When we buy chicks we buy straight run.

The best layers are light weight breeds. The most prolific layers are Leghorns; they lay white eggs. We find them to be a bit "jumpy." Over the years we have tried Barred Rocks, Araucanas (they lay colored eggs) Golden Orpingtons (brown eggs), and Rhode Island Reds (brown eggs). Through trial and error, our preference is the Golden Comet. They are calm birds, and lay huge eggs with dark yolks.

Chickens will eat just about anything, including their eggs and each other. When they pick on one hen too much, and we have caught it in time, we spray a blue clotting spray on it. They don't like the taste and usually leave the wounded alone. We also might isolate the hen. I am not certain about their preference for ants, but they do love insects in general. They love most of the table scraps.

No Idle Hands

Anonymous said...

We are just finishing up our first half a year of chickens. We are wondering why we never raised them before! Their fun:-)

Nests: My research says that you make the boxes (or in our case, one big long box) clean and put plenty of straw in them, plus add a golf ball or two to give them the idea. Lock the chickens up overnight and don’t let them out until late (10 ish?). Most of the time they lay in the morning.

You can buy day-olds that are supposed to be all female. They are pretty accurate.

Basic hygiene will prevent food poisoning. If your hens free-range and you keep the coop clean, they will most likely not be carriers.

We began giving them table scrapes at about three months. They now eat mostly leftovers with free feed of a laying ration. They eat literally anything.

We bought Orpington. Big breeds are more gentle and less energetic, making them better for children and neighbors. They are also easier to fence once they are grown as their wings are not big enough to lift them.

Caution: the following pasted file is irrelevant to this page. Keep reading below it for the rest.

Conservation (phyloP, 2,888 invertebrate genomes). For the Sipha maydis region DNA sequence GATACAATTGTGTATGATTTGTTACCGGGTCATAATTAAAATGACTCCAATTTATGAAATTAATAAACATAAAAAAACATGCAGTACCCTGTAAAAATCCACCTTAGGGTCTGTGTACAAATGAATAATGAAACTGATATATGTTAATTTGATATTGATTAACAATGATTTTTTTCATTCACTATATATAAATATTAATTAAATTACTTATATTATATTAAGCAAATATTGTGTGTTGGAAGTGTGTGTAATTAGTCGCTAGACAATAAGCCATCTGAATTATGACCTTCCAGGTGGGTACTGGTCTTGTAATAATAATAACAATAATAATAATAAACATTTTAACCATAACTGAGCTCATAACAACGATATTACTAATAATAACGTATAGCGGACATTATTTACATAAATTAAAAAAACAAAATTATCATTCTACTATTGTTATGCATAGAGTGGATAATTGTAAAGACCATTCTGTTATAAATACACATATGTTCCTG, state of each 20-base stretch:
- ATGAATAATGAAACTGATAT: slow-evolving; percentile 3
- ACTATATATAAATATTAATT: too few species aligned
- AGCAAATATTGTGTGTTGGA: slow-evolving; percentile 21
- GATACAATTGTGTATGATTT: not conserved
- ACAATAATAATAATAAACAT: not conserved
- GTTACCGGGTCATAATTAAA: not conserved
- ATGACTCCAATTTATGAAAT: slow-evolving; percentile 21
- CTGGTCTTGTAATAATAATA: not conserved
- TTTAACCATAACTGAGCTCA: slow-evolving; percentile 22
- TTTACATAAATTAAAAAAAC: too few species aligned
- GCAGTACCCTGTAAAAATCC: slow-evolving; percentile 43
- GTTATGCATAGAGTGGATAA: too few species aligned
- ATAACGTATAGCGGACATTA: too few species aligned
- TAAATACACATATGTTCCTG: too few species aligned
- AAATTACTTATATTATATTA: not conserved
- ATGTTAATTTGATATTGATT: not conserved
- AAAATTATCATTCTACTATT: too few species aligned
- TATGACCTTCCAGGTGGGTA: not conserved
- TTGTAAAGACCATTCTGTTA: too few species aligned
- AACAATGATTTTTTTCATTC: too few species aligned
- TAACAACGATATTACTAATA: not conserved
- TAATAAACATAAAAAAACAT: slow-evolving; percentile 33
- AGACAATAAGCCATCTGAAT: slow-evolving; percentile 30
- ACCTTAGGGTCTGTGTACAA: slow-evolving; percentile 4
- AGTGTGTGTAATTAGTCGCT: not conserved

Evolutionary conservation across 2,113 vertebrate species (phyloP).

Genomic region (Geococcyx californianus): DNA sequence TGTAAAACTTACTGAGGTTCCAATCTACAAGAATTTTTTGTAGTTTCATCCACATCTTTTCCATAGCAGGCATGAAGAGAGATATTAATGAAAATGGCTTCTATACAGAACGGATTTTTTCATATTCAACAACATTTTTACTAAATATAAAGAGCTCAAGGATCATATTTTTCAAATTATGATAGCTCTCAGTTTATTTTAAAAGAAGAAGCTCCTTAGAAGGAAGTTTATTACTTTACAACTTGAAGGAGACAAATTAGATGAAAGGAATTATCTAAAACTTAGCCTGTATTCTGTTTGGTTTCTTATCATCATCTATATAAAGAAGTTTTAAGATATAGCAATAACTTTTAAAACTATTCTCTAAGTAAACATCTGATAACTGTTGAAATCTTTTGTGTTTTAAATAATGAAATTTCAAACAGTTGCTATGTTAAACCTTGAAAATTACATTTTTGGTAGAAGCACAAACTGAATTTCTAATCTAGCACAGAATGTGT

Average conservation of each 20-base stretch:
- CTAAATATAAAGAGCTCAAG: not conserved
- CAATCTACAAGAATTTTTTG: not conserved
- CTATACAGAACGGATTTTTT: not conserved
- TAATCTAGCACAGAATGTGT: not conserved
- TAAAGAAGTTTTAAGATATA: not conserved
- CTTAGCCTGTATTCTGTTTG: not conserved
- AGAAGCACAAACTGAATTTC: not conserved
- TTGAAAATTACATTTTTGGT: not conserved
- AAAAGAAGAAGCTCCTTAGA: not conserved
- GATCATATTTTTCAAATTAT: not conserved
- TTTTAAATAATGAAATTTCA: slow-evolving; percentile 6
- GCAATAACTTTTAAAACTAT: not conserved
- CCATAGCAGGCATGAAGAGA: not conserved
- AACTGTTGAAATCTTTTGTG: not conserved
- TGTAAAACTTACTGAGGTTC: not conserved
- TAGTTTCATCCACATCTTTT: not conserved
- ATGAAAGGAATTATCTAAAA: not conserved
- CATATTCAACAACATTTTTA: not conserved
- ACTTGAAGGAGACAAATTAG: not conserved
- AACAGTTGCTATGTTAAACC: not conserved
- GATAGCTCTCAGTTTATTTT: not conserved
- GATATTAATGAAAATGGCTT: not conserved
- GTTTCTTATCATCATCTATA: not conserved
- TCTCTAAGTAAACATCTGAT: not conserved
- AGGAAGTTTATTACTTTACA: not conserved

We were told to roughly expect 2 eggs every three days per bird, or five eggs per week.

Ours love bugs of all types. I think this is universal for chickens.

Our coop is about 8’x8’ (hubby didn’t want to cut the wood panels!) and we have 12 hens. They all sleep crowded up together. We were told to give two feet of perch space to each bird. As far as the height, I would be most concerned with your comfort for cleaning and collecting eggs. That should be plenty for the birds (3 feet with a perch should be fine.)

As I mentioned, we just lock ours up after supper every night. Determined predators will get in to most anything, but with the coyotes and stray dogs, snakes and rats here, they just have a better chance locked in the coop. We do have a dog to guard, but unfortunately, he like the taste of chicken, so he isn’t much help.

For vacation, we left them locked in the coop with plenty of water and feed. When we were gone more than two days, we had my mom come check on them. They were fine. A little annoyed, but fine.

Anonymous said...

My mother's 'pet' project when the children were older than 4-5 yrs was coordinating a chicken-laying venture. (The roosters can be irascible and mothers do not want to ever see a small child chased by a rooster!) She purchased the fertilized eggs from a chicken farmer and we incubated them until hatchlings, then they grew into chickens!

The coop built by my brothers was a small building, with a locking door that went up a few steps into an area with nesting boxes for 8-12 chickens. A chickenwire fence surrounded an area for the chicken to emerge from the coop to run about.

We kids took turns cleaning the chicken coop, hosing it and freshening the hay every Sat. morning.

Chickens need fresh water and chicken feed every single day. Some days we'd bring in handfuls of chickweed or purslane as a treat for the chickens.

We always had several dozen extra eggs stored in the refrigerator, and so it was nice to bring to the neighbors until we figured out the right amount of chickens for our family of 10.

The project lasted several summers, until we wanted to go on a family trip. Then, the chickens went on the chopping block. I don't think I ever ate any of those chickens or the rabbits that were raised for human consumption. But, there's not too much that can mimic the rich orangey-yellow fresh yolks of Rhode Island, or New Hampshire Red or Wyandotte hens.